A year into my PhD program at UC Santa Cruz, my advisor Professor Myriam Telus and I began investigating possible experimental apparatus that could measure the outgassing compositions from meteorite samples as they were heated. While we found existing instruments that could heat samples and others that could monitor their compositions, it was not until Professor Telus took a tour of Professor David Lederman’s laboratory at the UCSC Westside Research Park, as part of the Physics Department and its recently established Materials Science & Engineering Initiative, that we discovered that the exact instrument configuration we needed already existed at UC Santa Cruz. Although the system was being used for completely different purposes, we determined that it would be ideal for measuring the outgassing compositions of meteorite samples. The experimental set-up consisted of a furnace connected to a residual gas analyzer, a type of mass spectrometer particularly sensitive to trace amounts of gas, that continuously measured the partial pressures of released gas species (identified by their mass numbers) as a function of temperature to which the chondrite samples were heated (Figure 1). We designed and tested the experimental procedures using control samples with the help of Dr. Toyanath Joshi, a Postdoctoral Fellow in the Lederman lab.
For this study, we measured the outgassing compositions of three carbonaceous chondrite samples: Murchison, Jbilet Winselwan, and Aguas Zarcas. Murchison fell in Australia in 1969; Jbilet Winselwan was found in Western Sahara in 2013; and Aguas Zarcas fell in Costa Rica in 2019 (Figure 2). For each meteorite, we heated 3 mg of powdered sample to 1200 ℃ while measuring the outgassing abundances of 10 major gas species. For all three samples, H2O was the dominant outgassing species along with significant amounts of CO and CO2 and smaller quantities of H2 and H2S. These experimental results are generally consistent with theoretical models of carbonaceous chondrite outgassing (Figure 3). However, there are several important differences since our experiments represent an open system in which a meteorite’s composition changes as gases are released, while the models assume a closed system in which gases are not removed.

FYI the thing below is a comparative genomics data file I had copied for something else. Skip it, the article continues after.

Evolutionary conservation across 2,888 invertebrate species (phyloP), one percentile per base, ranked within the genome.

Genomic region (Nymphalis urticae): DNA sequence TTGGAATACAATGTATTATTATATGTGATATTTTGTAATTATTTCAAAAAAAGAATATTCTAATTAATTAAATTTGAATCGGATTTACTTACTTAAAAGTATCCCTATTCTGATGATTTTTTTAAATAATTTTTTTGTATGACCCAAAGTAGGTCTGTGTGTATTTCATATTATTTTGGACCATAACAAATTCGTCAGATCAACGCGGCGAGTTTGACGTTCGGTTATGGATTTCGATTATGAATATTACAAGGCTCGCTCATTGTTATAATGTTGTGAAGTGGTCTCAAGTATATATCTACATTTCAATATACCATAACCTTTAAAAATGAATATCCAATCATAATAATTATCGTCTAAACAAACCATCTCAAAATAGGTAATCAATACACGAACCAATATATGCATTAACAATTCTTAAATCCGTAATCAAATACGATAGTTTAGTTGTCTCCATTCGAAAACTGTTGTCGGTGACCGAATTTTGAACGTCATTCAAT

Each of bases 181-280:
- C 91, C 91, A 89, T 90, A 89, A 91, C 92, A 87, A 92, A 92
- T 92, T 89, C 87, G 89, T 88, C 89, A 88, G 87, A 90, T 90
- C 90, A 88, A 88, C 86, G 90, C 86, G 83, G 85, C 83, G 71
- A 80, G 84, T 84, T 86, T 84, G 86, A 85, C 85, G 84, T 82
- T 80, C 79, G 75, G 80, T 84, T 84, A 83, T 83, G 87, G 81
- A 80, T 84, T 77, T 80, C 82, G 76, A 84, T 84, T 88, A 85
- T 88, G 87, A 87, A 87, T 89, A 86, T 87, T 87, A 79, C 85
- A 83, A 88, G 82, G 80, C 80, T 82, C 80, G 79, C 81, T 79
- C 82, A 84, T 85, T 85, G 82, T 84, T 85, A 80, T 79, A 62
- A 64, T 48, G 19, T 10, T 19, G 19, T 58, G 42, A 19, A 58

These initial experiments establish an experimental baseline for connecting terrestrial exoplanet interiors with their early atmospheres. The results from this first set of experiments suggest that if a terrestrial planet’s outgassing material has compositions like those of carbonaceous chondrites, then water-rich atmospheres will likely form early in their development. Future outgassing experiments using different types of chondritic meteorites will inform the diversity of initial atmospheric compositions that we may expect for terrestrial exoplanets.
To read the full article, "Composition of terrestrial exoplanet atmospheres from meteorite outgassing experiments" by Maggie A. Thompson, Myriam Telus, Laura Schaefer, Jonathan J. Fortney, Toyanath Joshi, and David Lederman, follow this link: https://www.nature.com/articles/s41550-021-01338-8.
Header image credit: Dan Durda/Southwest Research Institute